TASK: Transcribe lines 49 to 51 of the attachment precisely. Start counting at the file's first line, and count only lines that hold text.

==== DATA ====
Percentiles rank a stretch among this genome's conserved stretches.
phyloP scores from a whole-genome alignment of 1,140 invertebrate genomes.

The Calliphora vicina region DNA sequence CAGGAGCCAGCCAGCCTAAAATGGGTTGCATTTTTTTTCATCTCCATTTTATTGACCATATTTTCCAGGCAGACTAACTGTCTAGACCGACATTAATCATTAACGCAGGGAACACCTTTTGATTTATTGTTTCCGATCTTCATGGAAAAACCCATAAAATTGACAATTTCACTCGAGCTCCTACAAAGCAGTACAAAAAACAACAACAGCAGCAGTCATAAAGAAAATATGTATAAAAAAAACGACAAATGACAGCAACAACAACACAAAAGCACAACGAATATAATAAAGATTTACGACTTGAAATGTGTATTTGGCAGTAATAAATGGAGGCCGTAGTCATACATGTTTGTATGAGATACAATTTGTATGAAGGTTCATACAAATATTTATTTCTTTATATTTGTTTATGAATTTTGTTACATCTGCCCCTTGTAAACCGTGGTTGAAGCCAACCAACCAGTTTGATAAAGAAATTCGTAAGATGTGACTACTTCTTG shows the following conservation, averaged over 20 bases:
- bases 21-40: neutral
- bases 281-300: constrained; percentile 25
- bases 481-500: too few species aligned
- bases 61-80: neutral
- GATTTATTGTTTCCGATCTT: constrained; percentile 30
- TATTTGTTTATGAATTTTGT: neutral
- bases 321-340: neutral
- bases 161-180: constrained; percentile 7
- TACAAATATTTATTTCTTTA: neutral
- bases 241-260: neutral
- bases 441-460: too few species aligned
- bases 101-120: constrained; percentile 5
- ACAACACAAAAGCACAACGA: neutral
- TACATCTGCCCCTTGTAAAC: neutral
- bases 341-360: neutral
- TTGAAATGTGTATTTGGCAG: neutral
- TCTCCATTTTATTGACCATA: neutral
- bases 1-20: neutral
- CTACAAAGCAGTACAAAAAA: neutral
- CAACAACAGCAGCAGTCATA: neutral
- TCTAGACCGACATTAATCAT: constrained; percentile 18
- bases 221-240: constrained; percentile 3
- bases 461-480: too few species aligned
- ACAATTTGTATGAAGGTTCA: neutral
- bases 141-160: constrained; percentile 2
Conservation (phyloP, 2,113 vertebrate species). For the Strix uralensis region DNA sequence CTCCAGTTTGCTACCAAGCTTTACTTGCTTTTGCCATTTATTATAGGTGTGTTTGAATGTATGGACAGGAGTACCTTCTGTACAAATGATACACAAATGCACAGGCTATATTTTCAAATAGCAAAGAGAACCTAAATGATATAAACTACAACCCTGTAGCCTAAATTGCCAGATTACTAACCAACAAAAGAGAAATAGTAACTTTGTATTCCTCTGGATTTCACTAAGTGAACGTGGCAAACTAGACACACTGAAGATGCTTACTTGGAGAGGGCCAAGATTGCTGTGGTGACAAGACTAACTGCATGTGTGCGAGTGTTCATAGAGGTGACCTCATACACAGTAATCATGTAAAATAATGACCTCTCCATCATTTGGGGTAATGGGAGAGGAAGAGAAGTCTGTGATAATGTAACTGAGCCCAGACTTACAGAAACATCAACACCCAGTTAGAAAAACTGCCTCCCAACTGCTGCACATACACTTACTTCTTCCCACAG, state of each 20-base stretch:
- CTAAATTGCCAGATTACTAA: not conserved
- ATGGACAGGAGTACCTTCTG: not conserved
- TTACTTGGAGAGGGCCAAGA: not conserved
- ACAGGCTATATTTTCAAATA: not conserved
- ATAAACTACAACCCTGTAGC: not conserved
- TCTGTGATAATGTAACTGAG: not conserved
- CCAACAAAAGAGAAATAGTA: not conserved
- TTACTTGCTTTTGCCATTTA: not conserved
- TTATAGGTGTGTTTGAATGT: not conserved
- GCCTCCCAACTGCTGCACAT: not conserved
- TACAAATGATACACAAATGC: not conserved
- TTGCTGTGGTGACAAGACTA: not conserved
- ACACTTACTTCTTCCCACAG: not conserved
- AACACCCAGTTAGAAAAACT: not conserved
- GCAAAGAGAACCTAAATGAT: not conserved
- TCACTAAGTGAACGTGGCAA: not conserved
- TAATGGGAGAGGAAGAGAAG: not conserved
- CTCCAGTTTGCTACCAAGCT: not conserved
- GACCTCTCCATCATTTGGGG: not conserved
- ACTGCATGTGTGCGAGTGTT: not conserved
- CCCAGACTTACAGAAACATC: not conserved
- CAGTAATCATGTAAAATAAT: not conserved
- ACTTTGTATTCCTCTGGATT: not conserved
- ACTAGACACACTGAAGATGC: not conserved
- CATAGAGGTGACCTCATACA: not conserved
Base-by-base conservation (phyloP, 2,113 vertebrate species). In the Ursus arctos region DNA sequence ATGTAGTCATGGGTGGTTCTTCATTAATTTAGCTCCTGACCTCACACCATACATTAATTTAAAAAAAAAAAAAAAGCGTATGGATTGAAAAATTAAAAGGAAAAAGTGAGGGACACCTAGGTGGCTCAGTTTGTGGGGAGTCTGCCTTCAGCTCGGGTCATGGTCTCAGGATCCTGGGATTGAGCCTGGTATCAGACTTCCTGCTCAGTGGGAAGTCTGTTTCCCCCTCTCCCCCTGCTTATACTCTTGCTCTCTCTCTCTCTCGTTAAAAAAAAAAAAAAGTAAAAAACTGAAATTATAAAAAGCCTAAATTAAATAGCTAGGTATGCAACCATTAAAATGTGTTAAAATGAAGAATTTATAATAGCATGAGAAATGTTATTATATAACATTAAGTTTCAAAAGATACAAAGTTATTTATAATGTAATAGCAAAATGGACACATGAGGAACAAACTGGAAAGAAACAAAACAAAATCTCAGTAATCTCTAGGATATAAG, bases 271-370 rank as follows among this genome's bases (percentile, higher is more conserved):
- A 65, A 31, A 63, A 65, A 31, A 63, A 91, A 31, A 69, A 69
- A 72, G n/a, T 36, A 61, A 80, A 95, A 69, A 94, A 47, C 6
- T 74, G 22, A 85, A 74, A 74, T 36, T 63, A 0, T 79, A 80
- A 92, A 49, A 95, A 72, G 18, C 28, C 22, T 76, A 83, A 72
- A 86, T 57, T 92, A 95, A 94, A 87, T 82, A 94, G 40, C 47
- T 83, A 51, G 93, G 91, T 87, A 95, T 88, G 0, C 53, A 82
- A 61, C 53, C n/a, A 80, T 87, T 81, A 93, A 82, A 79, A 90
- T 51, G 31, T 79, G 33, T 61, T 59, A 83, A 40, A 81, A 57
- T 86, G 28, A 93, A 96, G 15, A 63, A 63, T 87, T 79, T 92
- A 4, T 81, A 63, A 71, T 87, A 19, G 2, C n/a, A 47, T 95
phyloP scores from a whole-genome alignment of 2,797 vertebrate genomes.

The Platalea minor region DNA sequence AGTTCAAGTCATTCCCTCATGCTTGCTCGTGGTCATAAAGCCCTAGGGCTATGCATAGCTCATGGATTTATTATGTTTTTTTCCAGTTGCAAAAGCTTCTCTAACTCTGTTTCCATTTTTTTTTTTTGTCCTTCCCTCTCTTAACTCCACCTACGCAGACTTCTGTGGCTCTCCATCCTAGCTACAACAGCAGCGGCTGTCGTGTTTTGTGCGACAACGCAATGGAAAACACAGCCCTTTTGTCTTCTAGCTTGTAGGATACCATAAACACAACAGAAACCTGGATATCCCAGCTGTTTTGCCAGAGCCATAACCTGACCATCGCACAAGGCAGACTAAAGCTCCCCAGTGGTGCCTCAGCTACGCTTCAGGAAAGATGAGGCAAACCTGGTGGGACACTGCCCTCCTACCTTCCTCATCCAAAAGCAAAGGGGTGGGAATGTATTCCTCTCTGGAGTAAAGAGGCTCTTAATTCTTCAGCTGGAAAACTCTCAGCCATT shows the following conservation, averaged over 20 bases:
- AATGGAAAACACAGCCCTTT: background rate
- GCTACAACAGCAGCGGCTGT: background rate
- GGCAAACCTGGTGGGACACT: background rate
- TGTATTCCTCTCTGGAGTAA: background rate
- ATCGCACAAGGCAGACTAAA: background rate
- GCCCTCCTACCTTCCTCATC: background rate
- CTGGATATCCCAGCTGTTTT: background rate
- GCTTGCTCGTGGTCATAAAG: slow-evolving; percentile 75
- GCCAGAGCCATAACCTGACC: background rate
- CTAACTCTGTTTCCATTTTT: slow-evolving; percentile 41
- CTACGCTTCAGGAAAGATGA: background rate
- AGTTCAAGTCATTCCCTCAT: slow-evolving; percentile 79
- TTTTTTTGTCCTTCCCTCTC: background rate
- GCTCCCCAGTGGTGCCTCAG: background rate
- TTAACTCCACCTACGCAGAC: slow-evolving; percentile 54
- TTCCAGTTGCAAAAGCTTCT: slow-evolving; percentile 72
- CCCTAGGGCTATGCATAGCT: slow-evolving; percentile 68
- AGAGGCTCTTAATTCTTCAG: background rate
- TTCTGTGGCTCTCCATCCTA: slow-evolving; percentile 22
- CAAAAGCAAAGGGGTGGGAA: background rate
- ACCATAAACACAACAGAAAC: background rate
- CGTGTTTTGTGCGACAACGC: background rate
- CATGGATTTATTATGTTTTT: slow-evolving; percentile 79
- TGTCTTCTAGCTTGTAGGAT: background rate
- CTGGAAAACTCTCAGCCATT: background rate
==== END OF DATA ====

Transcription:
- ACTGCATGTGTGCGAGTGTT: not conserved
- CCCAGACTTACAGAAACATC: not conserved
- CAGTAATCATGTAAAATAAT: not conserved